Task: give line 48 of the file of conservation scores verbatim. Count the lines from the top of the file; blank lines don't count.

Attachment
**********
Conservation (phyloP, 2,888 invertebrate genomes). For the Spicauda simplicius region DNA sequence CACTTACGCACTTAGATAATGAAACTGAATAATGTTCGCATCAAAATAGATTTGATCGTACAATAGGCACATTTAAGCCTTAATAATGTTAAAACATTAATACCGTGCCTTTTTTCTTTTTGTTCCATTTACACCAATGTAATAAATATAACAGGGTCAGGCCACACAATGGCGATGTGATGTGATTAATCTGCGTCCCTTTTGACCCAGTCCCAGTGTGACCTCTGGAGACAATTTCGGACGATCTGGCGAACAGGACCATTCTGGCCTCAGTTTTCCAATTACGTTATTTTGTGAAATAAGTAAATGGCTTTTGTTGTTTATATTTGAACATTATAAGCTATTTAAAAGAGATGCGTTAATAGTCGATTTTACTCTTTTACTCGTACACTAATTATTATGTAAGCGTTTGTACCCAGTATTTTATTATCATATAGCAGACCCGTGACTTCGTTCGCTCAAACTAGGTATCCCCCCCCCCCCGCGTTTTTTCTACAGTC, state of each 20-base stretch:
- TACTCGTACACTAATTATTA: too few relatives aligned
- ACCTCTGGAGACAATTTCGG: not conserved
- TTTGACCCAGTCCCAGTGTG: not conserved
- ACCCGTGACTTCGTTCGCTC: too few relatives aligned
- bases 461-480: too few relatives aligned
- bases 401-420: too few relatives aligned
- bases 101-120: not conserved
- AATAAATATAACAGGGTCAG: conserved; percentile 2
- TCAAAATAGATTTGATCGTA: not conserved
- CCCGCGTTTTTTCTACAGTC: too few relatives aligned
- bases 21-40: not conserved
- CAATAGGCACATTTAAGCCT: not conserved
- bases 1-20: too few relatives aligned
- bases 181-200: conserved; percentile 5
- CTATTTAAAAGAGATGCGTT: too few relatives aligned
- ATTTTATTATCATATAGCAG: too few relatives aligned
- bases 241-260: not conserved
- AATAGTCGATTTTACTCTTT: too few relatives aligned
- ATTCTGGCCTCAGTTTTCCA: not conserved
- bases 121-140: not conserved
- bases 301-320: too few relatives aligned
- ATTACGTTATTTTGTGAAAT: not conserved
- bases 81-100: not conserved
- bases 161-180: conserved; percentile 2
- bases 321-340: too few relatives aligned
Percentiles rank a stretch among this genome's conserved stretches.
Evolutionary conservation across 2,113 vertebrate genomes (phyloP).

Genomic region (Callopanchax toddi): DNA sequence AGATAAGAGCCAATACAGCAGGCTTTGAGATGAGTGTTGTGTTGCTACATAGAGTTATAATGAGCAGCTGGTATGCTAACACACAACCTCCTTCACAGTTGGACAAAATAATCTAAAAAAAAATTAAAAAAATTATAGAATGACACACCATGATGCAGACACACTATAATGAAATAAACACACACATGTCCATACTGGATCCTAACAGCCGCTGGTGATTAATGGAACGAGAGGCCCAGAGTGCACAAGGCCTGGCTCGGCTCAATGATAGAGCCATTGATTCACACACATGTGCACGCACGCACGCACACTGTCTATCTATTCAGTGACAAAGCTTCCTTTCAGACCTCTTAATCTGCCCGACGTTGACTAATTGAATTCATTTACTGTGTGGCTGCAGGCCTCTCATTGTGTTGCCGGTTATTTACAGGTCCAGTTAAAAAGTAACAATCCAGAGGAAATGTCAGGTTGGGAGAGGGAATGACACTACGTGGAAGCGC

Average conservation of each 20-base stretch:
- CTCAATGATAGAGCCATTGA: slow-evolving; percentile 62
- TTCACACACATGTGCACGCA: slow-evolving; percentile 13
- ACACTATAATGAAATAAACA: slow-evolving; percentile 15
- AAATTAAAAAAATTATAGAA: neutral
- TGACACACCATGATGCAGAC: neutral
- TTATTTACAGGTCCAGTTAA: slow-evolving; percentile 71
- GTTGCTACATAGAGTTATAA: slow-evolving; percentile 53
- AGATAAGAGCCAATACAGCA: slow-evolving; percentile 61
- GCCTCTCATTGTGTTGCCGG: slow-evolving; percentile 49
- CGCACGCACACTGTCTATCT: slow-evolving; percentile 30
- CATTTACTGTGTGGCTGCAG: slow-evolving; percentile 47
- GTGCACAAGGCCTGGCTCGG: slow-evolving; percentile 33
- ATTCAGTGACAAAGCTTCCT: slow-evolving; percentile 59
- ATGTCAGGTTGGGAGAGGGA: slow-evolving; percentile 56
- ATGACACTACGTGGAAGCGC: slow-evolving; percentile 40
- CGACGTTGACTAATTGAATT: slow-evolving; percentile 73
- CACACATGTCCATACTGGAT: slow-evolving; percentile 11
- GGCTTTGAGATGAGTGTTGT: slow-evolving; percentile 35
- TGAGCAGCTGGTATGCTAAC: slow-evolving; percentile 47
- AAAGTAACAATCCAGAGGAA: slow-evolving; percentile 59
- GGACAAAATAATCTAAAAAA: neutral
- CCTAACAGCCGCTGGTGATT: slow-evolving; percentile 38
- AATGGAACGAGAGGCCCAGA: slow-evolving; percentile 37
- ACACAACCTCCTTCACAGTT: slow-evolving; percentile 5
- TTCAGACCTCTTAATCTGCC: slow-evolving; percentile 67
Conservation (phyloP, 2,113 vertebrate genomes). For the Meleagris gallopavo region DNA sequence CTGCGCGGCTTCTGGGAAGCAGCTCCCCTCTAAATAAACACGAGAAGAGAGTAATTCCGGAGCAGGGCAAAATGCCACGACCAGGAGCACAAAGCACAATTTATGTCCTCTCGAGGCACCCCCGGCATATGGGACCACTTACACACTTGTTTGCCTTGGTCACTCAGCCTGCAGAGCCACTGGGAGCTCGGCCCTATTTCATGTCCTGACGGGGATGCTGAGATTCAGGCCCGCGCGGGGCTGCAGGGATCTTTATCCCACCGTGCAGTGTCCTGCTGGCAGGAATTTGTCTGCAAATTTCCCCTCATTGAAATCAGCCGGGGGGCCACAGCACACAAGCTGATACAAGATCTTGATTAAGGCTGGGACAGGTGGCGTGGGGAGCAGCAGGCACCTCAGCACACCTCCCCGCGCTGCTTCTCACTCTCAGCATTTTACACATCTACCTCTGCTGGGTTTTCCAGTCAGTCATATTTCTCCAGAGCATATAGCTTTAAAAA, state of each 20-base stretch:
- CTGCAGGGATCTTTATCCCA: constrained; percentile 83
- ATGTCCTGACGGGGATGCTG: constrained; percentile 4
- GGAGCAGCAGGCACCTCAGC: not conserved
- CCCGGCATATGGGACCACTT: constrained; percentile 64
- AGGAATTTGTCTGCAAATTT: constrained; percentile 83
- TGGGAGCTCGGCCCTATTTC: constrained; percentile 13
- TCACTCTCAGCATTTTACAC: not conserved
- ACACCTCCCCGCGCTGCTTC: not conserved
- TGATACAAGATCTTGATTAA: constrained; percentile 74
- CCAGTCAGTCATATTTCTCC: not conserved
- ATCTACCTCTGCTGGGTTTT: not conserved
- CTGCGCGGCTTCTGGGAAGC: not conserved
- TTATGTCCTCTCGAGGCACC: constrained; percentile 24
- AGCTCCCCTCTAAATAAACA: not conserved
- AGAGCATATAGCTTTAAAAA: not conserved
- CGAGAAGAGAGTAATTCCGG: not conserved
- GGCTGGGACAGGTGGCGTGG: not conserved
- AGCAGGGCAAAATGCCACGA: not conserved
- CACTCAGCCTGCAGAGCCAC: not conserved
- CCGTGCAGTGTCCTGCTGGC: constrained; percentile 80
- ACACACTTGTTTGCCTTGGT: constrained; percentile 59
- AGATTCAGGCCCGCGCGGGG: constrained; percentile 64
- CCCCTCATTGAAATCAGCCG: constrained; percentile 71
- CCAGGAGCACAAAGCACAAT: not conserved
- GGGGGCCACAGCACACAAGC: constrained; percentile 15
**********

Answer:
- GGCTTTGAGATGAGTGTTGT: slow-evolving; percentile 35